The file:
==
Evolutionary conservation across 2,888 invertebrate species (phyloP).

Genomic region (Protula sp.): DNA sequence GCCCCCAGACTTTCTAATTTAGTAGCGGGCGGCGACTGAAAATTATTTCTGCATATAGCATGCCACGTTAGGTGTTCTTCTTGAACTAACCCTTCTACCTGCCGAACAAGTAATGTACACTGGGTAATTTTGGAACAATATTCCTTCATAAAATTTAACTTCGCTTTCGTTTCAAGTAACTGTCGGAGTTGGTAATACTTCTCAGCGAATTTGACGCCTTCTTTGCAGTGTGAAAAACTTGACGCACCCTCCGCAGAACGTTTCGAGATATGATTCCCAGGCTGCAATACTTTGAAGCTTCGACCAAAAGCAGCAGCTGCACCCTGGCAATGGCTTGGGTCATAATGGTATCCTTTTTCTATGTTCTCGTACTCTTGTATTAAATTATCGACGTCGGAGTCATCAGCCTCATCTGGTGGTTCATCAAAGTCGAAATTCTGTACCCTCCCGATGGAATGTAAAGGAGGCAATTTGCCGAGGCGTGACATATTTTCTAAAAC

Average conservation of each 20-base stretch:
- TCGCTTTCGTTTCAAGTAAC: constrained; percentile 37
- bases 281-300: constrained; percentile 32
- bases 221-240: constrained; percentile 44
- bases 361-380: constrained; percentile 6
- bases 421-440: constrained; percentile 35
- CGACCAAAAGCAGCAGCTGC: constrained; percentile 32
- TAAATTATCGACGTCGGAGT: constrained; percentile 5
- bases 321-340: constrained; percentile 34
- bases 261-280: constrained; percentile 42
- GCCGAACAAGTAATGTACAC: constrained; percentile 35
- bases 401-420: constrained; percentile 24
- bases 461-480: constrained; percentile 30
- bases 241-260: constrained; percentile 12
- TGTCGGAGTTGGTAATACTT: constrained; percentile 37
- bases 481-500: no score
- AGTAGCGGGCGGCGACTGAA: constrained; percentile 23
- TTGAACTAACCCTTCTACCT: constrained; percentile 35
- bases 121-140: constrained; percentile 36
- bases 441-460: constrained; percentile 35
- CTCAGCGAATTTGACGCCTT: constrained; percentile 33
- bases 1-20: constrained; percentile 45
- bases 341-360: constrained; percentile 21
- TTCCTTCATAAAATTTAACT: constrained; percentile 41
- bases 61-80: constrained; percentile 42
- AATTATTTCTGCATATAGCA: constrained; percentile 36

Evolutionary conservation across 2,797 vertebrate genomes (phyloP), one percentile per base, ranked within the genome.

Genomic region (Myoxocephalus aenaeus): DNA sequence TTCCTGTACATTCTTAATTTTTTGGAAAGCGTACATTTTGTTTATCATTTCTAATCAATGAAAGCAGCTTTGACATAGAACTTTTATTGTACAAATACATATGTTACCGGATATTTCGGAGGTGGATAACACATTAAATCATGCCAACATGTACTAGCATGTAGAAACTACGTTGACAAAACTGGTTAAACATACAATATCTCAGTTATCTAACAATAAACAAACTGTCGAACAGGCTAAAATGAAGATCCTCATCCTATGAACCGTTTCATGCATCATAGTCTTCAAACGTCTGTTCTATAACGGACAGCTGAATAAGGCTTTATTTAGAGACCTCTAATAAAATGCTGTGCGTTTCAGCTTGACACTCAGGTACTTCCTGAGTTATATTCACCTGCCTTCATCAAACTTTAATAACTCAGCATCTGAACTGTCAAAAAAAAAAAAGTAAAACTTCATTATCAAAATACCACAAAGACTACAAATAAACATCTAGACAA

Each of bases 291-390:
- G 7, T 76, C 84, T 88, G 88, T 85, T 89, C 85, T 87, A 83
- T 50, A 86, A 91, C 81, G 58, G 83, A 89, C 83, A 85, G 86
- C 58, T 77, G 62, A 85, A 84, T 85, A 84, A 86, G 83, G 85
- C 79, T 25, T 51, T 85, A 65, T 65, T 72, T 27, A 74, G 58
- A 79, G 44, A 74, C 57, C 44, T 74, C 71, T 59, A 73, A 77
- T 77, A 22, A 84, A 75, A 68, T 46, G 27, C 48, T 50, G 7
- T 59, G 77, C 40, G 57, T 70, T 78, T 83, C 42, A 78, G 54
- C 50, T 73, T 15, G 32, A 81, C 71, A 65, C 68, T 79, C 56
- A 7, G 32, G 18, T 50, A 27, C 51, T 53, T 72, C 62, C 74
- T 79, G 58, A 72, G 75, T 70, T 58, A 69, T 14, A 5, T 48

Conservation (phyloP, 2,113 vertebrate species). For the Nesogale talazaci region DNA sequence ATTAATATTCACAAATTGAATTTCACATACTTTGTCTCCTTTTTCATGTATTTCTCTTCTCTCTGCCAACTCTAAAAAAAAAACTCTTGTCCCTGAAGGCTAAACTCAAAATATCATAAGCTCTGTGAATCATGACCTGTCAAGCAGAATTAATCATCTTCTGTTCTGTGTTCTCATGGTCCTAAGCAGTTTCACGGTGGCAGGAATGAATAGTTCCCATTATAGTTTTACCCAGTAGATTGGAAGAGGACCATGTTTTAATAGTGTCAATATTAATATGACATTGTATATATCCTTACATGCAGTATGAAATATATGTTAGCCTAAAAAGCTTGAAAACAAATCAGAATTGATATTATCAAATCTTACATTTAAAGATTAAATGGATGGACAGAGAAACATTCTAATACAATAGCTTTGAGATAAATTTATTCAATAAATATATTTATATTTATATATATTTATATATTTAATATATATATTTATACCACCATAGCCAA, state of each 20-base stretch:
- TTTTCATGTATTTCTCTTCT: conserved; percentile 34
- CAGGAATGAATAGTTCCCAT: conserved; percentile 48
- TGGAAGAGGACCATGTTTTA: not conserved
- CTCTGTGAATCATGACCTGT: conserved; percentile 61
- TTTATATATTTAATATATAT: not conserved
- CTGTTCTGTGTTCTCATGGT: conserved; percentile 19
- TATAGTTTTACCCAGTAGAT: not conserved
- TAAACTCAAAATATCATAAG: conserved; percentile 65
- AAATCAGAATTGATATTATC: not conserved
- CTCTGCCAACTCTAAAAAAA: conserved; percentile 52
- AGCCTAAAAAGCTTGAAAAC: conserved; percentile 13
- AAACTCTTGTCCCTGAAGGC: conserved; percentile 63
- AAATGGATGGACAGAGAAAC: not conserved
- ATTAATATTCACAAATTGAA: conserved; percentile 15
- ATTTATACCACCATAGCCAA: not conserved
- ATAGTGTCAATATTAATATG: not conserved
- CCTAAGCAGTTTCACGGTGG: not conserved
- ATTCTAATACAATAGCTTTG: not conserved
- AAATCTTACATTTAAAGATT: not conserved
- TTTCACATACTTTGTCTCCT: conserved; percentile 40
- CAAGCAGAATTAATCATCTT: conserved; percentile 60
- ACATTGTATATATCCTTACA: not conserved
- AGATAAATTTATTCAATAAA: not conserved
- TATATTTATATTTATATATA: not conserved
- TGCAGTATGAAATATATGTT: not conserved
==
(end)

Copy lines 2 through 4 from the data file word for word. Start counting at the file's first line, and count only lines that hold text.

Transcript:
Genomic region (Protula sp.): DNA sequence GCCCCCAGACTTTCTAATTTAGTAGCGGGCGGCGACTGAAAATTATTTCTGCATATAGCATGCCACGTTAGGTGTTCTTCTTGAACTAACCCTTCTACCTGCCGAACAAGTAATGTACACTGGGTAATTTTGGAACAATATTCCTTCATAAAATTTAACTTCGCTTTCGTTTCAAGTAACTGTCGGAGTTGGTAATACTTCTCAGCGAATTTGACGCCTTCTTTGCAGTGTGAAAAACTTGACGCACCCTCCGCAGAACGTTTCGAGATATGATTCCCAGGCTGCAATACTTTGAAGCTTCGACCAAAAGCAGCAGCTGCACCCTGGCAATGGCTTGGGTCATAATGGTATCCTTTTTCTATGTTCTCGTACTCTTGTATTAAATTATCGACGTCGGAGTCATCAGCCTCATCTGGTGGTTCATCAAAGTCGAAATTCTGTACCCTCCCGATGGAATGTAAAGGAGGCAATTTGCCGAGGCGTGACATATTTTCTAAAAC

Average conservation of each 20-base stretch:
- TCGCTTTCGTTTCAAGTAAC: constrained; percentile 37